Ofsted downgrades one in four 'good' schools under new short inspections

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A new Ofsted short inspection system for “good” schools has seen more than one in four downgraded to “requires improvement” or “inadequate”.

Inspectors say that they can tell “within a few hours” whether the culture of the school is orderly and positive and the school is well led, chief inspector Sir Michael Wilshaw writes in his latest monthly commentary.

There were 318 one-day inspections last term and 64 per cent of the schools retained their “good” status.

A further 8 per cent were upgraded to outstanding, and 28 per cent of the schools were given a lower rating.

Unveiling the new data today, Sir Michael states that not all of the decisions were made during the short inspection process.

He says that if inspectors felt they had not seen enough evidence during the day to form a clear view on whether the school was still good, then the short inspection would be converted into a full inspection and more inspectors called in. In some of these cases, schools would remain as “good”, while in others, the school would not.

A full inspection would also be made if an inspector felt that the school had improved enough to be judged as “outstanding”.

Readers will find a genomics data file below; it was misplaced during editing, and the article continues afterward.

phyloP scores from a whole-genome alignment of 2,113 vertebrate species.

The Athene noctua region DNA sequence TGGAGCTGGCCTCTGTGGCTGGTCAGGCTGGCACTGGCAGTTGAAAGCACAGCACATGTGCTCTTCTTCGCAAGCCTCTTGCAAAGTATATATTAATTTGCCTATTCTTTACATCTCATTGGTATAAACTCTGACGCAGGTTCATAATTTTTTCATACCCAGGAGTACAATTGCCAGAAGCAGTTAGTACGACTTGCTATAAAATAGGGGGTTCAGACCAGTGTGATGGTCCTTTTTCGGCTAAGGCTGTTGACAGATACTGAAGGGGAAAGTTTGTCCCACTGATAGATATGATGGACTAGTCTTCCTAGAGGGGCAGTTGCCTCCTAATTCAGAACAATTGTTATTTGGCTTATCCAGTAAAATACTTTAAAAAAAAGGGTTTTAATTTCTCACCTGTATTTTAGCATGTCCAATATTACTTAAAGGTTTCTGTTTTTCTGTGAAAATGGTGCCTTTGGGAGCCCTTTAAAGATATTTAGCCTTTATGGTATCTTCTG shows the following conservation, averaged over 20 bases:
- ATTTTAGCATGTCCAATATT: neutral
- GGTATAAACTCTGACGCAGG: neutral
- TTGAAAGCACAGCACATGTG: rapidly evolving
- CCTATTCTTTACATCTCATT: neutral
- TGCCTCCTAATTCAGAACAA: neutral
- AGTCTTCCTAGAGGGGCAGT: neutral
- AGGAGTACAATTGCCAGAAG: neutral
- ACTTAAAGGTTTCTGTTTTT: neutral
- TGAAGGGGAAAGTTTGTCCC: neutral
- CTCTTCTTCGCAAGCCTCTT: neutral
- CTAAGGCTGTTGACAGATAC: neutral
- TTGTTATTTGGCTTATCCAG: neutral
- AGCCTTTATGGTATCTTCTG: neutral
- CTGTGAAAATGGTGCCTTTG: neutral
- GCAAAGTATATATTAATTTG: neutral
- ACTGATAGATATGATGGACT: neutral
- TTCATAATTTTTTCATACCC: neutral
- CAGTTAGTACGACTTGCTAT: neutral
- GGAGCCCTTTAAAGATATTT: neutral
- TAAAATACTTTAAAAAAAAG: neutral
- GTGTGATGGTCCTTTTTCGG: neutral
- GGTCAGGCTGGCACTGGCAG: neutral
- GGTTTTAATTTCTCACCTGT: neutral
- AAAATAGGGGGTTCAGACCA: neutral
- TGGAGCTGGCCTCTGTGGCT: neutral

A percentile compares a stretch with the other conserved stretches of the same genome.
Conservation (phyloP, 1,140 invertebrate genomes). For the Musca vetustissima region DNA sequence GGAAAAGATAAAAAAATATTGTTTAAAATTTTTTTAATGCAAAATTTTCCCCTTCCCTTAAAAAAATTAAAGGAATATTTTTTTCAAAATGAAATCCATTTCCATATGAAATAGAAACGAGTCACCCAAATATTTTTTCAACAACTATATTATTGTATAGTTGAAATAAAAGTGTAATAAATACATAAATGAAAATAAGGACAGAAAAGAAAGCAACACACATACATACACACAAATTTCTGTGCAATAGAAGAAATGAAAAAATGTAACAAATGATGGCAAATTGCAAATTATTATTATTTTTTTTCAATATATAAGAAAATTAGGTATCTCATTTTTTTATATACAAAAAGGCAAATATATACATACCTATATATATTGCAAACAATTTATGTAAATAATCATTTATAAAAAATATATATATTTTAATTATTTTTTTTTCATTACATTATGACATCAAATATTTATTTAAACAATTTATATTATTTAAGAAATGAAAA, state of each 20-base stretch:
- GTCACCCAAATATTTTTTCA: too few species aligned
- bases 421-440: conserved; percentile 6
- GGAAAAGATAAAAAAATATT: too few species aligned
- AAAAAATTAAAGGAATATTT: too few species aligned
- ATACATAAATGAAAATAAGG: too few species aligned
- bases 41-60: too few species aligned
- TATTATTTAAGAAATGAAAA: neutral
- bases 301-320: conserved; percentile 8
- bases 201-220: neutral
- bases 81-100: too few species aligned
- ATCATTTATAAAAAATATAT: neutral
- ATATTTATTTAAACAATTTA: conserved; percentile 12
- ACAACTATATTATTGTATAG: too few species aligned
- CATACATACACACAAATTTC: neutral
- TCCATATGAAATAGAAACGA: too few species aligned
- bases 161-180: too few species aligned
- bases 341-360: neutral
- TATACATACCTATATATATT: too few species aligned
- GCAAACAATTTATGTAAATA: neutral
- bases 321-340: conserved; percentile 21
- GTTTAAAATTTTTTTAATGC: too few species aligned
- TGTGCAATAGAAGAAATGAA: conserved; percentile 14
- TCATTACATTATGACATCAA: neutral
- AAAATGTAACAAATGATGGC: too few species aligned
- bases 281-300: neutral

He adds: “Make no mistake: the new arrangements mark a major departure from what has happened before. They are designed to encourage challenging, professional and, above all, honest dialogue between HMI and senior leaders, including governors. After all, how many schools can genuinely claim to be perfect institutions with no room for improvement?”

He also gives examples where schools with difficulties had retained their “good” rating because the leadership could demonstrate that it had identified weaknesses and were acting to make sure they did not have a detrimental impact.

But in cases where a school’s rating had declined, it was “invariably” due to the leadership team not accurately evaluating the school’s performance and there was too much variation in performance across the school. In a minority of schools, he describes a “culture of complacency” which meant that problems had been left unaddressed.

The system was put in place, Sir Michael says, because it was recognised that around three quarters of “good” schools, when re-inspected, either retained their previous judgement or improved to “outstanding”. This success rate does not seem to have been affected by the switch to short inspections, according to the statistics out today.

But Sir Michael adds: “I want to assure schools that we will apply the same level of quality assurance to all our inspections in order to maintain confidence in the new process.”

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